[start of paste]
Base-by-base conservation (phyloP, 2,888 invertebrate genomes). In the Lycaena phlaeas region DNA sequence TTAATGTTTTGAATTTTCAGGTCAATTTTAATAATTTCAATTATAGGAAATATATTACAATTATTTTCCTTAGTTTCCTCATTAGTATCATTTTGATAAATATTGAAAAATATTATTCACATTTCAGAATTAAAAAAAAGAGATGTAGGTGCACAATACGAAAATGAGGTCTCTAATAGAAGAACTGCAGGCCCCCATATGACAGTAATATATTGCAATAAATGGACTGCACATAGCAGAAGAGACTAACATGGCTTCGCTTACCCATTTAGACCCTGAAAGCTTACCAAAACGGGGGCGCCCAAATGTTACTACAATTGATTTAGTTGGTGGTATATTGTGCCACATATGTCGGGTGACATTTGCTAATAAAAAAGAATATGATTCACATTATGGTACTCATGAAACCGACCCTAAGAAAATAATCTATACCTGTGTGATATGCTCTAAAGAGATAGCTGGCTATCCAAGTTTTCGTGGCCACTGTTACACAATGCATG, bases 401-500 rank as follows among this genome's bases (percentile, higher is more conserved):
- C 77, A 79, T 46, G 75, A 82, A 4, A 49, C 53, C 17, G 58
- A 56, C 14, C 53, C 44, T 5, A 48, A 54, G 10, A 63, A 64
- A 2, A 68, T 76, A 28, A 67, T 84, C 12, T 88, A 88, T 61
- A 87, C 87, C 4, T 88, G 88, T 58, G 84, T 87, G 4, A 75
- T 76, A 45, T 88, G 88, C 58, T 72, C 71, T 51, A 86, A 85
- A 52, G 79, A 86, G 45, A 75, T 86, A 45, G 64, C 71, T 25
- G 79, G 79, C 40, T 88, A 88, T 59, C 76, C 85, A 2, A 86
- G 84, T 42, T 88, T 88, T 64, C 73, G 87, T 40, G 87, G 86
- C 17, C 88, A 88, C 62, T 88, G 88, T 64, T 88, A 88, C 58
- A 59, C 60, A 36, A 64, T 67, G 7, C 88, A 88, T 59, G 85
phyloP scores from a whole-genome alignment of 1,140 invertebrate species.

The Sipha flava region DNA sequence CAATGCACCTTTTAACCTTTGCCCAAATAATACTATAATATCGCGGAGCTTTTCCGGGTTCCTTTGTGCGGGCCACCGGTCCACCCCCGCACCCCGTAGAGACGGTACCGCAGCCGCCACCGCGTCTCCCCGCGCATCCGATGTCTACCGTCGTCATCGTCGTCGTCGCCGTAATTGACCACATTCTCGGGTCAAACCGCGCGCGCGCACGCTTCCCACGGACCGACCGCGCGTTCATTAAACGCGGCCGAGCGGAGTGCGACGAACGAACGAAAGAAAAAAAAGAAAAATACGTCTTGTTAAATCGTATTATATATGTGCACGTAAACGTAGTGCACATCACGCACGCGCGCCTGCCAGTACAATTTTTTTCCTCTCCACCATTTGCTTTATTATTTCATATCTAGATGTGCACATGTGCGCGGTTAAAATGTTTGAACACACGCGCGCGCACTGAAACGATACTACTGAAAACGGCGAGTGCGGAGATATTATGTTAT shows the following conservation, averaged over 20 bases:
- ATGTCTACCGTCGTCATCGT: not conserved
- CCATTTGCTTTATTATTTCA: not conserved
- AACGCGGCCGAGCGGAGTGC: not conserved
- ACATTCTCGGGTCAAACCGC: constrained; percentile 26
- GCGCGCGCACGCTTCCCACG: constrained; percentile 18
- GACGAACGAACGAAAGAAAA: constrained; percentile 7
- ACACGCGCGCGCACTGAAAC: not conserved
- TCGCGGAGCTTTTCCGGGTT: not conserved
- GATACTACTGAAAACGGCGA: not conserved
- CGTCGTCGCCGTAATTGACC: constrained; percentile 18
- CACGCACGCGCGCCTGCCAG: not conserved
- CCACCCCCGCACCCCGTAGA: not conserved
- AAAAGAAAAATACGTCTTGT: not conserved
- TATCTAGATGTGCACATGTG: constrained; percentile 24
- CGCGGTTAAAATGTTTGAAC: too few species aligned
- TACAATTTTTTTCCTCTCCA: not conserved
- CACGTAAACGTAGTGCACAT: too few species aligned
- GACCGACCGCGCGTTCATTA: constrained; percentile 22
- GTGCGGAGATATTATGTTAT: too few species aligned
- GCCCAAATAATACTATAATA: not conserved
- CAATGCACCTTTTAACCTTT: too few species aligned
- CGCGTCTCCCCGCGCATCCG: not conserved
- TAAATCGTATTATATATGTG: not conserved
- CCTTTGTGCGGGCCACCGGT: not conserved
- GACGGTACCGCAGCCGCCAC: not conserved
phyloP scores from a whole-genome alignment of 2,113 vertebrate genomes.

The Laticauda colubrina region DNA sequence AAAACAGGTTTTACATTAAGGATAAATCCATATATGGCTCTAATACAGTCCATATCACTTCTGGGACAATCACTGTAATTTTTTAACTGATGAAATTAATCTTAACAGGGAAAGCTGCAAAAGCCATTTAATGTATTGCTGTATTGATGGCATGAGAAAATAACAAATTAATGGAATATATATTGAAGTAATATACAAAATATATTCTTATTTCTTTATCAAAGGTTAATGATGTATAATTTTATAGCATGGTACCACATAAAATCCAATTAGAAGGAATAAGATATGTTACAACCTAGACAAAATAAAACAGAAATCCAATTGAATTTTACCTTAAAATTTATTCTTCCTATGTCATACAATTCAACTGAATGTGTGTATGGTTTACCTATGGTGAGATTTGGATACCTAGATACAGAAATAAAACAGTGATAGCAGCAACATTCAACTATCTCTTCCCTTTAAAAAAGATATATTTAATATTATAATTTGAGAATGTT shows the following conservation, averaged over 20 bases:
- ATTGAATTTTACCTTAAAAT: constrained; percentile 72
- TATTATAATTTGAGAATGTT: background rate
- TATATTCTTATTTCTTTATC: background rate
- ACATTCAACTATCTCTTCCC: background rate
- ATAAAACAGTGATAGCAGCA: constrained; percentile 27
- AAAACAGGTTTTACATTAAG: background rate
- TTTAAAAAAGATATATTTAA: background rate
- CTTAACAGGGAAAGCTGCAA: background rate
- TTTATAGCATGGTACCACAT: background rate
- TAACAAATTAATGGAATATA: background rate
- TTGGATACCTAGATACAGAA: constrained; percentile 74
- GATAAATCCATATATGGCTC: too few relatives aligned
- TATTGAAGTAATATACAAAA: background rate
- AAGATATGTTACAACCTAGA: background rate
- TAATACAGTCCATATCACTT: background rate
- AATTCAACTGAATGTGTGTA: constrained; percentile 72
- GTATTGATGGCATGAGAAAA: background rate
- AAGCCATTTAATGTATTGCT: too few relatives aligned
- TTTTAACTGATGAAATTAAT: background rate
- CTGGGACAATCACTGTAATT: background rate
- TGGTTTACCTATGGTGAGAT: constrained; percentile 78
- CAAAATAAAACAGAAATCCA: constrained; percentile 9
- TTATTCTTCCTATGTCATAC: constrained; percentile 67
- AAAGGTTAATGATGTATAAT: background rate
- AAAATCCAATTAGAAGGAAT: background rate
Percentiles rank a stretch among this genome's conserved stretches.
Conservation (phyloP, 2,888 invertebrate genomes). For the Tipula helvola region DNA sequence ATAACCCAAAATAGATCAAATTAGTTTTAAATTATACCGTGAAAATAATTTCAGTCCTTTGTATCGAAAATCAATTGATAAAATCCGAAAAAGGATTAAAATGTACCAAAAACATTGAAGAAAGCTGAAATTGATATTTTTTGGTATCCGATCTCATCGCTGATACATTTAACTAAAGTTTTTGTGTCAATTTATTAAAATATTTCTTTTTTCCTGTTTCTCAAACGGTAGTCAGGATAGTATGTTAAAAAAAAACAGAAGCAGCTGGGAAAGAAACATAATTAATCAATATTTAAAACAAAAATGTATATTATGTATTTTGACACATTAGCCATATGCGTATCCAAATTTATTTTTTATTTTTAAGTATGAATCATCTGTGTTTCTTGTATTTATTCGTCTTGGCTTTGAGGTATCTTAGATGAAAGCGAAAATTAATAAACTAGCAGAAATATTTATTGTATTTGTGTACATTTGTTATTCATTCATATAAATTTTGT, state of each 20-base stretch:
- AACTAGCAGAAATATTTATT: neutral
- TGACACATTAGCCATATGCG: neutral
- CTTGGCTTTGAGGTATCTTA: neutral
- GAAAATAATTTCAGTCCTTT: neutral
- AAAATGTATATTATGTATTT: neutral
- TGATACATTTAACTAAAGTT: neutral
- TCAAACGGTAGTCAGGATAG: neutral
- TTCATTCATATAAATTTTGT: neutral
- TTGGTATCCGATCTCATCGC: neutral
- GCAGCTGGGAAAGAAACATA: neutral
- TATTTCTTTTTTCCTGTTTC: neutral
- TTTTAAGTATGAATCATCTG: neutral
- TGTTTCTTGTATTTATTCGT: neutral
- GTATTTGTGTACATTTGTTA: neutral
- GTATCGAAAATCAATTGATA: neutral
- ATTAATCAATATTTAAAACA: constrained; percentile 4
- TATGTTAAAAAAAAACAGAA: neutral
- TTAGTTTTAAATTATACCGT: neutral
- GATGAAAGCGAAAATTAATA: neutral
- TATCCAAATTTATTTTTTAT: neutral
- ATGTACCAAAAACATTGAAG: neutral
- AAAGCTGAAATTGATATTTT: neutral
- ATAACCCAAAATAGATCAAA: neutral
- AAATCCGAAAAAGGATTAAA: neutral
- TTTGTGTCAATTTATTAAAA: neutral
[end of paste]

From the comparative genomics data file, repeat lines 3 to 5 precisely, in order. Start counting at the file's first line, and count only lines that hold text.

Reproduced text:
- A 56, C 14, C 53, C 44, T 5, A 48, A 54, G 10, A 63, A 64
- A 2, A 68, T 76, A 28, A 67, T 84, C 12, T 88, A 88, T 61
- A 87, C 87, C 4, T 88, G 88, T 58, G 84, T 87, G 4, A 75